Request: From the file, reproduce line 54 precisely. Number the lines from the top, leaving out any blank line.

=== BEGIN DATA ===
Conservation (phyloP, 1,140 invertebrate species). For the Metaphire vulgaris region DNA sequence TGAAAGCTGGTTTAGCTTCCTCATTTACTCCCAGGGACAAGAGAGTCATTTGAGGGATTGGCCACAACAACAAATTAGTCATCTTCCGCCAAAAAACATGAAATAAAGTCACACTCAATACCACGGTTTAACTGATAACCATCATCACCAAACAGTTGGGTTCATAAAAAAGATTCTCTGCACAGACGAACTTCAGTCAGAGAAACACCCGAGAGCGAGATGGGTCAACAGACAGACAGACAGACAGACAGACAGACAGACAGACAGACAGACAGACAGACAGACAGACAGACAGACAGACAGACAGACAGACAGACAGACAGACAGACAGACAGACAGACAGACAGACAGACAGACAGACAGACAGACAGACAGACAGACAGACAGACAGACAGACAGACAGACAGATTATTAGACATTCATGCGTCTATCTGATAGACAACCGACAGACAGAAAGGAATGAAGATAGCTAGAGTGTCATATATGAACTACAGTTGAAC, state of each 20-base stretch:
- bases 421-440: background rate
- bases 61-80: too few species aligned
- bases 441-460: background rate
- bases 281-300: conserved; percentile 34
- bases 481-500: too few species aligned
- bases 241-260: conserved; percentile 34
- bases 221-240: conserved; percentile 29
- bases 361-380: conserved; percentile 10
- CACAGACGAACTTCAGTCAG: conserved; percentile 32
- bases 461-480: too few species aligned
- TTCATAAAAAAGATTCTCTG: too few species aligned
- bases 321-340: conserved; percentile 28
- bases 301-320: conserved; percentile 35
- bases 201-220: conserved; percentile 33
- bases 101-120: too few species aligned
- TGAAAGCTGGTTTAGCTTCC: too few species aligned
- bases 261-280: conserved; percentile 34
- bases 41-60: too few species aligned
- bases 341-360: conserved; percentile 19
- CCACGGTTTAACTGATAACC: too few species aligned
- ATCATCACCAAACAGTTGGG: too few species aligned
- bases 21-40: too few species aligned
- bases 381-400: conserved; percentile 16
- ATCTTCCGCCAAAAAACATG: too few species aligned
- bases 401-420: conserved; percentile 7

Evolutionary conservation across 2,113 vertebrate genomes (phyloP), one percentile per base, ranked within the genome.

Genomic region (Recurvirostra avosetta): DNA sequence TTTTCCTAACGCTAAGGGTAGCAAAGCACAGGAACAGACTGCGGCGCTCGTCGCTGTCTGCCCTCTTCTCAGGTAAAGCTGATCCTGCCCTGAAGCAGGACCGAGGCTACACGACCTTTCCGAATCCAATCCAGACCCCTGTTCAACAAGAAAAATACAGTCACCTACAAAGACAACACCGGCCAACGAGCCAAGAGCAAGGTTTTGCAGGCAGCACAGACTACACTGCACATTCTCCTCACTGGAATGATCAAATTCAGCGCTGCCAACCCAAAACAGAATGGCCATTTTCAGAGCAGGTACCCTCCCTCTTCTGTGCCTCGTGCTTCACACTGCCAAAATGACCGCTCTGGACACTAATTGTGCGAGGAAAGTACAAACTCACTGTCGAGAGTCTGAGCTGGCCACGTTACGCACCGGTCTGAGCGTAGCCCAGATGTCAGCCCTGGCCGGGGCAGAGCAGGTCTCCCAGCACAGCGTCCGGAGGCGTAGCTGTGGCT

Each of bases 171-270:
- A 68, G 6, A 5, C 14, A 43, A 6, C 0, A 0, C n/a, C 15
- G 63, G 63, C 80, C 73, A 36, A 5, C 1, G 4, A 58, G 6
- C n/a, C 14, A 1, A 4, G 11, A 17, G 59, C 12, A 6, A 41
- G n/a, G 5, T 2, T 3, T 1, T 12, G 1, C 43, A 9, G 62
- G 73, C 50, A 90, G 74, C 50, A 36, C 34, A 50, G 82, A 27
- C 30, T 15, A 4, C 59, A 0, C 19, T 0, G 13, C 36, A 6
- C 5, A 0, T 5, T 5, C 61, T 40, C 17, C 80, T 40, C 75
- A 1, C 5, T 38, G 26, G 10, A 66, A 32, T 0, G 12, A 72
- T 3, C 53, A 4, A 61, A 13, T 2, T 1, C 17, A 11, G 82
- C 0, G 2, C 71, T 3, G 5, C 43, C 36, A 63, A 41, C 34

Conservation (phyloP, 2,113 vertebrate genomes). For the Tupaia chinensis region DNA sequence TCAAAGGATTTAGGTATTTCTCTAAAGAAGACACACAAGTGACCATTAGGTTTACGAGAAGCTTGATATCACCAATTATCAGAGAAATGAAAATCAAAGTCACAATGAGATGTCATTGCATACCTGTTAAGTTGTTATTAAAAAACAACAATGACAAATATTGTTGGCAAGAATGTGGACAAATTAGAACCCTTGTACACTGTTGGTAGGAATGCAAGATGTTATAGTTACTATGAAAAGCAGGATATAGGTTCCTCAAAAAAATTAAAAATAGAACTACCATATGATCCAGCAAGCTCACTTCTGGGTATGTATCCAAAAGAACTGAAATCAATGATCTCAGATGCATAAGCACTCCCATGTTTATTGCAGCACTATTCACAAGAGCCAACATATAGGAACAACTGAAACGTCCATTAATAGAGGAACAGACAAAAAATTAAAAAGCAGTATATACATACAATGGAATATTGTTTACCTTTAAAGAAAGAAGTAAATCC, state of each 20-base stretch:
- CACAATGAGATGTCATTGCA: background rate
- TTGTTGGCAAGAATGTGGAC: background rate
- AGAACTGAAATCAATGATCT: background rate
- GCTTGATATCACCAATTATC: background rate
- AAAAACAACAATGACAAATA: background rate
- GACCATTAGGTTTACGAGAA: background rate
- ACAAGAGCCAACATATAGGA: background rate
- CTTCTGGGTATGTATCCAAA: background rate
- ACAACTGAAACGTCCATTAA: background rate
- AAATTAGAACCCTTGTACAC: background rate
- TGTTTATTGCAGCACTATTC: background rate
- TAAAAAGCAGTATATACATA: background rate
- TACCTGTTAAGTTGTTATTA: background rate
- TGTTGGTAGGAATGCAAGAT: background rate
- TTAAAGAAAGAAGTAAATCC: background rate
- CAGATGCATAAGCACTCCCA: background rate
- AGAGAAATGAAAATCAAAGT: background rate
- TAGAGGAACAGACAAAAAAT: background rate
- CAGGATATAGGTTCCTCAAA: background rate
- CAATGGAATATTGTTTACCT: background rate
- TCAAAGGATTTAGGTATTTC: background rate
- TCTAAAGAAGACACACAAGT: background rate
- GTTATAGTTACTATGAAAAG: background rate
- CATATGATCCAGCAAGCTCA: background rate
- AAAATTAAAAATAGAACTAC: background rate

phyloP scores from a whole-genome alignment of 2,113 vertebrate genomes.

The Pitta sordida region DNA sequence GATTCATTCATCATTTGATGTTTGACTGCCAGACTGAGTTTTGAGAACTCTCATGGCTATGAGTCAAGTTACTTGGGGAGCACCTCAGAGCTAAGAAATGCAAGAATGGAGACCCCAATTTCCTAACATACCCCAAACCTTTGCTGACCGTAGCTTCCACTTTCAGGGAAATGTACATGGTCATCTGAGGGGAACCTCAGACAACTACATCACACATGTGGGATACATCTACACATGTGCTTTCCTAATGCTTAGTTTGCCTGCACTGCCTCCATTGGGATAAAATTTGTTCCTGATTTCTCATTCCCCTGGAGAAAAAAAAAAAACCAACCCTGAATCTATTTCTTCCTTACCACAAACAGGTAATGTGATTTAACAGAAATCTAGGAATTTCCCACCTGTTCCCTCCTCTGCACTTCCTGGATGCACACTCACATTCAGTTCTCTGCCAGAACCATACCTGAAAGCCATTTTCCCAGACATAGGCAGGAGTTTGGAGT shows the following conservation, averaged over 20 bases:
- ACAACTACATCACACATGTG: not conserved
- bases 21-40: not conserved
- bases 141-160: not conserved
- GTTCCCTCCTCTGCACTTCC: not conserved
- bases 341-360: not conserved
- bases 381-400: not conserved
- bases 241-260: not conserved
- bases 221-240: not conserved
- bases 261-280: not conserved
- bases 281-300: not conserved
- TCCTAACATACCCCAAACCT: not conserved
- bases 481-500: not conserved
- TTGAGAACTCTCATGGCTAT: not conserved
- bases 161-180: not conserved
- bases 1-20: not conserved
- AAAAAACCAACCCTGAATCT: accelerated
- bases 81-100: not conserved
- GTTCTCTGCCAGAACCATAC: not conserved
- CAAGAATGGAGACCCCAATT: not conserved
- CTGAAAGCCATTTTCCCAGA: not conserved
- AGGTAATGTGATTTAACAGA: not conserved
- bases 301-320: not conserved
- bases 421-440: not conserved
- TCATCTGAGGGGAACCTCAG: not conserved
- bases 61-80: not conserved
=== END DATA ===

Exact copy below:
- TGTTGGTAGGAATGCAAGAT: background rate